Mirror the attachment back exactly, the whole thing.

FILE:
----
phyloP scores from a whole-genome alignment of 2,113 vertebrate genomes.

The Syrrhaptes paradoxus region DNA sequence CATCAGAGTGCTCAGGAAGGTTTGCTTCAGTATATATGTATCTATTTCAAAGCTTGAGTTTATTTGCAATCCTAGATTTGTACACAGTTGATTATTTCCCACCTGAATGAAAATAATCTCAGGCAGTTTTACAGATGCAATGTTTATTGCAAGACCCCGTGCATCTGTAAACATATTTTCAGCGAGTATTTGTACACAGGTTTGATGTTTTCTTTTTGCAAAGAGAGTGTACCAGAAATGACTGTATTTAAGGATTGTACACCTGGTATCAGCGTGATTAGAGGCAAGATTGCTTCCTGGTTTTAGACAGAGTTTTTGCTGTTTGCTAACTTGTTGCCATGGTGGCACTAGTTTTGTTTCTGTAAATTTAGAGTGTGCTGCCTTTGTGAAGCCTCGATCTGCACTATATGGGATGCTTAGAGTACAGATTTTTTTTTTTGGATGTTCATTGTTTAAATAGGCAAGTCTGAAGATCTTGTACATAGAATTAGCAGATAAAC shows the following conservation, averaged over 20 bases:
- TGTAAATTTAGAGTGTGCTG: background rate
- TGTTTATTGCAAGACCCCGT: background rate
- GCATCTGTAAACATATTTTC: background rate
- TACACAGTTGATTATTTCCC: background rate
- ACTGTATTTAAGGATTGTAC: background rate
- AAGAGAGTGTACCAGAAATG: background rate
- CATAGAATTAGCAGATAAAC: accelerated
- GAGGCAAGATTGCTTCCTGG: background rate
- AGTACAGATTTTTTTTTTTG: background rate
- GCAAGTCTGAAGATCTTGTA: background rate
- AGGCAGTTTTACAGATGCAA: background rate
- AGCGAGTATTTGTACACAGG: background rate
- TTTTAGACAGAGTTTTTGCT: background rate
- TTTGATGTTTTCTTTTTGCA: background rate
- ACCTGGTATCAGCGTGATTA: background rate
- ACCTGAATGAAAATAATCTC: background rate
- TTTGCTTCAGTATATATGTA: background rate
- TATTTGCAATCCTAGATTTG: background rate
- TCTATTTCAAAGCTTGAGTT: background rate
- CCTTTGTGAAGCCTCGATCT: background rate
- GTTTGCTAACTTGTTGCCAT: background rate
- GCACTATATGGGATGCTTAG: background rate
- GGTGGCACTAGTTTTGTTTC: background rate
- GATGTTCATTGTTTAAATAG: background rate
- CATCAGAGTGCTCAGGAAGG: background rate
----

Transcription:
phyloP scores from a whole-genome alignment of 2,113 vertebrate genomes.

The Syrrhaptes paradoxus region DNA sequence CATCAGAGTGCTCAGGAAGGTTTGCTTCAGTATATATGTATCTATTTCAAAGCTTGAGTTTATTTGCAATCCTAGATTTGTACACAGTTGATTATTTCCCACCTGAATGAAAATAATCTCAGGCAGTTTTACAGATGCAATGTTTATTGCAAGACCCCGTGCATCTGTAAACATATTTTCAGCGAGTATTTGTACACAGGTTTGATGTTTTCTTTTTGCAAAGAGAGTGTACCAGAAATGACTGTATTTAAGGATTGTACACCTGGTATCAGCGTGATTAGAGGCAAGATTGCTTCCTGGTTTTAGACAGAGTTTTTGCTGTTTGCTAACTTGTTGCCATGGTGGCACTAGTTTTGTTTCTGTAAATTTAGAGTGTGCTGCCTTTGTGAAGCCTCGATCTGCACTATATGGGATGCTTAGAGTACAGATTTTTTTTTTTGGATGTTCATTGTTTAAATAGGCAAGTCTGAAGATCTTGTACATAGAATTAGCAGATAAAC shows the following conservation, averaged over 20 bases:
- TGTAAATTTAGAGTGTGCTG: background rate
- TGTTTATTGCAAGACCCCGT: background rate
- GCATCTGTAAACATATTTTC: background rate
- TACACAGTTGATTATTTCCC: background rate
- ACTGTATTTAAGGATTGTAC: background rate
- AAGAGAGTGTACCAGAAATG: background rate
- CATAGAATTAGCAGATAAAC: accelerated
- GAGGCAAGATTGCTTCCTGG: background rate
- AGTACAGATTTTTTTTTTTG: background rate
- GCAAGTCTGAAGATCTTGTA: background rate
- AGGCAGTTTTACAGATGCAA: background rate
- AGCGAGTATTTGTACACAGG: background rate
- TTTTAGACAGAGTTTTTGCT: background rate
- TTTGATGTTTTCTTTTTGCA: background rate
- ACCTGGTATCAGCGTGATTA: background rate
- ACCTGAATGAAAATAATCTC: background rate
- TTTGCTTCAGTATATATGTA: background rate
- TATTTGCAATCCTAGATTTG: background rate
- TCTATTTCAAAGCTTGAGTT: background rate
- CCTTTGTGAAGCCTCGATCT: background rate
- GTTTGCTAACTTGTTGCCAT: background rate
- GCACTATATGGGATGCTTAG: background rate
- GGTGGCACTAGTTTTGTTTC: background rate
- GATGTTCATTGTTTAAATAG: background rate
- CATCAGAGTGCTCAGGAAGG: background rate